Matt Healy and Co. explore digital disconnect, 21st century rock stardom in sold-out show

Early in the 1975’s performance at a sold-out Express Live, singer Matt Healy posed a question to the audience. “What’s it like being a rock star in the 21st century?” he asked.

“I’ve got the trousers,” he cracked in following, tugging at his leather pants as he considered his role. Finally, Healy offered that “all will be discussed in the next three minutes” as the Manchester band swung into “Love Me,” a swaggering pop-rock tune on which musical fame is painted as parts surreal (“Next thing you’ll find you’re reading about yourself on a plane”) and hollow (“You look famous/Let’s be friends!”).

Three albums into an ascendant career, the fellas in the 1975, particularly Healy, are most certainly famous, drawing a capacity crowd to Express Live’s outdoor festival setup. (An amused Healy joked that while the band had played the venue “4,000 times” in the past, it had outgrown the usual grassy Express outdoor space and been relegated to “playing in the car park.”)

It’s a level of fame reflected in the high production value of the group’s stylish, tech-obsessed show. The musicians’ digital fondness stretched from the stage setup, which included a massive projection screen, elaborate lighting rigs and a large, glowing rectangle that both framed the action and served as an interactive element, to Healy’s words, which, at times, explored the downsides of life in the iPhone era.

It often made for an interesting dichotomy, with the 1975 utilizing high-end tech as a means to transmit the various ways in which technology is damaging us. Witness “Love If We Made It,” off the band’s most recent album, A Brief Inquiry into Online Relationships, from 2018, where Healy explored the growing digital disconnect (“We can … access all the applications that are hardening positions based on miscommunication”) and desensitization brought on by media over-saturation as various atrocities flashed onscreen, from the terror attacks of 9/11 to footage of anonymous drone strikes. “Modernity has failed us,” he repeated, and it was hard to find flaw in his logic.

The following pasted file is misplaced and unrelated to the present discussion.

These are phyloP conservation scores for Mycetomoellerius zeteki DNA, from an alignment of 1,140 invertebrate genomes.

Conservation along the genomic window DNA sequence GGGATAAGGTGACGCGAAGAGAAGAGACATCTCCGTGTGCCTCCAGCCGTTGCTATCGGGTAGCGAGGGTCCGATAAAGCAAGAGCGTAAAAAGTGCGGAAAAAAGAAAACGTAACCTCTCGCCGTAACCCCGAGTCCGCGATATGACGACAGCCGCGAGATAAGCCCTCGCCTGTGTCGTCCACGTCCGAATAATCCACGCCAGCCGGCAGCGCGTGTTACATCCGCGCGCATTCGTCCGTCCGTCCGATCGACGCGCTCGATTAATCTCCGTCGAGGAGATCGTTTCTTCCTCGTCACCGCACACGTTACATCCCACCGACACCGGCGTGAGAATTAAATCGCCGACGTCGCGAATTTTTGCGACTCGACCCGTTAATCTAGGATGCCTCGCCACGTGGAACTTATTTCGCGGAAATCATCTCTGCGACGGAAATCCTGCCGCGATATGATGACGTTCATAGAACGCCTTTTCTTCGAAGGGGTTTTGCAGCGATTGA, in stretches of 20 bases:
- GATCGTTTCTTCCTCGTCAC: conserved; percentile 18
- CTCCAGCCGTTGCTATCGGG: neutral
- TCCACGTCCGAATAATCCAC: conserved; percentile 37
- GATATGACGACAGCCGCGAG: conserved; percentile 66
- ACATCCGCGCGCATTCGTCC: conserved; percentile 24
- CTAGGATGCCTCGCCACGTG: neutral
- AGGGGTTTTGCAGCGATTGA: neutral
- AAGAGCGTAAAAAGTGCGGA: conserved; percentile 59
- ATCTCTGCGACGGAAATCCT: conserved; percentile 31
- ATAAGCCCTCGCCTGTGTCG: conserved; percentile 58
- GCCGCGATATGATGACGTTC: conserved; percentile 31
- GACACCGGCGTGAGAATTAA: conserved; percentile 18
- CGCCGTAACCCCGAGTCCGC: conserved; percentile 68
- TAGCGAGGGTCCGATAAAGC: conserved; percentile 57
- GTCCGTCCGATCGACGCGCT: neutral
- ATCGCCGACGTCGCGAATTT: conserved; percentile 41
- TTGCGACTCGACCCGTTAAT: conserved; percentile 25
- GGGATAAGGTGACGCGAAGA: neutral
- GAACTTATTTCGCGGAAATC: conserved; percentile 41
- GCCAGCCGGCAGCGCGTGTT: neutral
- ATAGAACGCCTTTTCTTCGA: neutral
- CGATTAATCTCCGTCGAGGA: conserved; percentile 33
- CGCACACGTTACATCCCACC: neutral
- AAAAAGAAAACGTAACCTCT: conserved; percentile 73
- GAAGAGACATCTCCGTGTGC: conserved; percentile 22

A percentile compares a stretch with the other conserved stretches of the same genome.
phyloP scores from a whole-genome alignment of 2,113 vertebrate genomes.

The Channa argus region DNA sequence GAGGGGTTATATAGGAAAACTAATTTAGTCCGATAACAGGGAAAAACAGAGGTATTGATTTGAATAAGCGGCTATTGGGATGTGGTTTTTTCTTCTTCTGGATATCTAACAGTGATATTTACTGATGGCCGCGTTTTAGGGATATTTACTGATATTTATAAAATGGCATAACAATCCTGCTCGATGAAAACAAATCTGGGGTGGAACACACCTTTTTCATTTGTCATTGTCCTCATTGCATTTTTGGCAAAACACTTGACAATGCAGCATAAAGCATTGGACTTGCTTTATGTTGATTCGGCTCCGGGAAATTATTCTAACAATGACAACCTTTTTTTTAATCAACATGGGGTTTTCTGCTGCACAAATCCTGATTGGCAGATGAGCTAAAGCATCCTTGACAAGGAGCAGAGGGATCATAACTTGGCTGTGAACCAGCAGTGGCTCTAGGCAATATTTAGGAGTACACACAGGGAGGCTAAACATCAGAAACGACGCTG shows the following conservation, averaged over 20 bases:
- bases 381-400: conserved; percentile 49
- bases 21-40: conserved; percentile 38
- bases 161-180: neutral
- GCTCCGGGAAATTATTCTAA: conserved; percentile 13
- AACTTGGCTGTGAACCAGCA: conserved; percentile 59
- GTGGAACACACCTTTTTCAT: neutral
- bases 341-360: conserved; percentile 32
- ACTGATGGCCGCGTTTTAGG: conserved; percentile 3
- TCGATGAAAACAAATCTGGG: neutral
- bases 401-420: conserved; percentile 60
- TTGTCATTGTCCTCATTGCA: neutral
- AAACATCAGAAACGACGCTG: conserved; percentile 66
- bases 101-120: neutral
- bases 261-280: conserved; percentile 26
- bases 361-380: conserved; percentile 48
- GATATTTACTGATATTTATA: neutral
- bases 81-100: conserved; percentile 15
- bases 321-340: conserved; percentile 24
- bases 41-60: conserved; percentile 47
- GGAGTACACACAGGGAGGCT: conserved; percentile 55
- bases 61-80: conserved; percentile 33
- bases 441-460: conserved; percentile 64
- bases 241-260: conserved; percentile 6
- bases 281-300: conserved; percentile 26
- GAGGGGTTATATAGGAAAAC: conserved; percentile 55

Other songs took on added dimensions in the live setting, such as “Somebody Else,” where Healy sang of “looking through you while you’re looking through your phone,” directing his words squarely into the cellphone cameras held aloft by numerous concertgoers.

Modern stresses similarly shaped the overstimulated, Auto-Tuned “I Like America & America Likes Me,” named for a Joseph Beuys performance piece where the artist spent three days in a room with a coyote, on which Healy, words pouring forth in a seizure-inducing rush, addressed his fear of death, among other anxieties. The frontman repeatedly countered these admissions with a half-hearted, “It’s fine” — essentially offering up the 1975 equivalent of the “This is fine” meme.

At times, the band’s music compressed the radio dial, songs ping-ponging from 1980s arena rock ballads (the swollen, swooning “I Always Wanna Die (Sometimes)”) to skittish, Xanax-riddled, would-be trap-hop tracks (“Narcissist”) and digitized, Drake-esque turns like the Auto-Tuned “TOOTIMETOOTIMETOOTIME,” where Healy briefly mirrored the movements of the identical-twin dancers who flanked him for much of the evening.

But even as Healy pondered questions of rock stardom, he wasn’t afraid to poke holes in his own image. On “A Change of Heart,” for one, the singer briefly embodied a concerned ex taking him to task. “You look shit and smell a bit,” he sang, making it clear that things aren’t always pretty for 21st century rock stars — even ones with the proper trousers.